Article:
Portal's GLaDOS is one of the most memorable villains of all time, but would you believe Valve only added her in to make people realize they weren't just playing an extended tutorial?
We came so close to a world without the casually murderous artificial intelligence, and we only found out about it now thanks to an interview with Valve game designer Robin Walker. GR sister site TechRadar (opens in new tab) spoke with Walker in a wide-ranging interview and recently shared his explanation of how GLaDOS narrowly came to be after playtesters kept coming back with the same question.
"GLaDOS didn't exist then – it was just 'the game'," Walker explained. "And I remember we had playtesters come in and they would have a lot of fun and I remember more than one of them would finish and, essentially, in their feedback say, 'All this training stuff was really fun but, like when's the game start?' And we were all like, 'Man, this is the game!?' Like, what makes someone go through that experience of those levels and come out and ask where's the game start? What are the cues they are looking for that make them believe this is the game?"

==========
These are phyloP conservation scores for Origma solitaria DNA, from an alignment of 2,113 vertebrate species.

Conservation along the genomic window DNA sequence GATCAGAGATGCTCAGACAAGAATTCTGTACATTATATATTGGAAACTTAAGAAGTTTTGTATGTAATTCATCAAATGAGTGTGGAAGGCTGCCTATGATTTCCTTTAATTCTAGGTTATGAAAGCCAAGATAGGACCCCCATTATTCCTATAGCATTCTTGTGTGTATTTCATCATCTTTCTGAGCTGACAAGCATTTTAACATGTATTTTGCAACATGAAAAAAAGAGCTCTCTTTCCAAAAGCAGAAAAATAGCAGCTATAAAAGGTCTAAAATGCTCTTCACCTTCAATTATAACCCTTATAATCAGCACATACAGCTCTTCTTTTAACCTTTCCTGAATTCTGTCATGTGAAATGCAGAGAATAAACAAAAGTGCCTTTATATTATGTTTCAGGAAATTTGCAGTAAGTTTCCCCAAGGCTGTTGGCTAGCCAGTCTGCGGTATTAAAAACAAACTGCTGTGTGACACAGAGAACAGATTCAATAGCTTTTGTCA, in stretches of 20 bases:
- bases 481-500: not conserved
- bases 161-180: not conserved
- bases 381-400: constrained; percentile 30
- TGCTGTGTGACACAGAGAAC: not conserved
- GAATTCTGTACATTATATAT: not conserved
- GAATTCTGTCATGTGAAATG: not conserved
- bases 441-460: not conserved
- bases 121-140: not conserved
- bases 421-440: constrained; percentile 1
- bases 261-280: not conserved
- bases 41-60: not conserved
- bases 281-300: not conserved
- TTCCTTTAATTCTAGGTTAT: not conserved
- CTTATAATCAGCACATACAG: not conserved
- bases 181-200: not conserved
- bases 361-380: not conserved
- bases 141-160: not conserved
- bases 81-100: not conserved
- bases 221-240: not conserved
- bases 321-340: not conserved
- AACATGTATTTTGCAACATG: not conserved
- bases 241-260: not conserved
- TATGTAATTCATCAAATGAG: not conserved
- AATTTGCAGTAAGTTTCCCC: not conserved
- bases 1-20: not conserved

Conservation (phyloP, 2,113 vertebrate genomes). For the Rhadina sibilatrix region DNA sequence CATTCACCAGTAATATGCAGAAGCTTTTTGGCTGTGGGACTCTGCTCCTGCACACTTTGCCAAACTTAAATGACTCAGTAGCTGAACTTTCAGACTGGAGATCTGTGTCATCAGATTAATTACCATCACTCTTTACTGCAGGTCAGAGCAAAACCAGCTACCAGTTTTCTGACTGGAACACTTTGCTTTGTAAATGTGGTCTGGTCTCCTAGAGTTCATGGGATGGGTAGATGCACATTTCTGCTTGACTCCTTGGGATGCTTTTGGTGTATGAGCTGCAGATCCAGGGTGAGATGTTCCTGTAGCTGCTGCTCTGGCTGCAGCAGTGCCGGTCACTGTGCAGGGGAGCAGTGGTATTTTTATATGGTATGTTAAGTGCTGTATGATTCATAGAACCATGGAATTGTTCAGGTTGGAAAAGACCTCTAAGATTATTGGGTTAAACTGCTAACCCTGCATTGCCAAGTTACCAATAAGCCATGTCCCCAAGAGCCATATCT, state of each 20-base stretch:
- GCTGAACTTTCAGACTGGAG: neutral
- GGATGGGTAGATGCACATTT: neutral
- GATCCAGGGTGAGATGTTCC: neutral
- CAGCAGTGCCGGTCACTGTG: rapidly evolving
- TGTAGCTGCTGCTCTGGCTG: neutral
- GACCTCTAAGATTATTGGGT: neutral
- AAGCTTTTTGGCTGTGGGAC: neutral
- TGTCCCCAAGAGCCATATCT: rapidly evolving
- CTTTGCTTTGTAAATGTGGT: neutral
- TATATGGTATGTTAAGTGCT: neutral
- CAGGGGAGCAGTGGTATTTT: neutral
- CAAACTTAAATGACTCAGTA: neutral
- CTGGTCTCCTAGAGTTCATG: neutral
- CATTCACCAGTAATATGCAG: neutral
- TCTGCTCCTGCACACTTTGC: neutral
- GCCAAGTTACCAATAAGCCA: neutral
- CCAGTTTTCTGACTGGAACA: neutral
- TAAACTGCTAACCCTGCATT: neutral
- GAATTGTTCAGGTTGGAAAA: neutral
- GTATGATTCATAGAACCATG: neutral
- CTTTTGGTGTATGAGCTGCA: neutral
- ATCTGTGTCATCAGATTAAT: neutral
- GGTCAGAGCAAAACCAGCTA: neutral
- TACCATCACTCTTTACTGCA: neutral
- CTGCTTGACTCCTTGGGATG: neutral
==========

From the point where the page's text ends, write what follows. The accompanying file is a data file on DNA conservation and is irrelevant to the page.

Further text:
Before you barely avoid death by incinerator and begin to roam behind the walls of the Aperture Science Enrichment Center, Portal's stages all feel sterile and disconnected, progressing only in terms of the mechanics you need to use to solve their puzzles. Without GLaDOS' increasingly transparent distaste for you and everything you represent, it honestly would have some tutorial or "Challenge Pack DLC No. 3" vibes.
"And so GLaDOS came out of that, this sort of set of theories we had – [the players] have to believe that there's a purpose for all this learning, that there needs to be some kind of antagonist, there needs to be some threat, some force, something that makes it look like it's going to push back," Walker said. "That maybe there needs to be some concept of what failure can be for the gamer."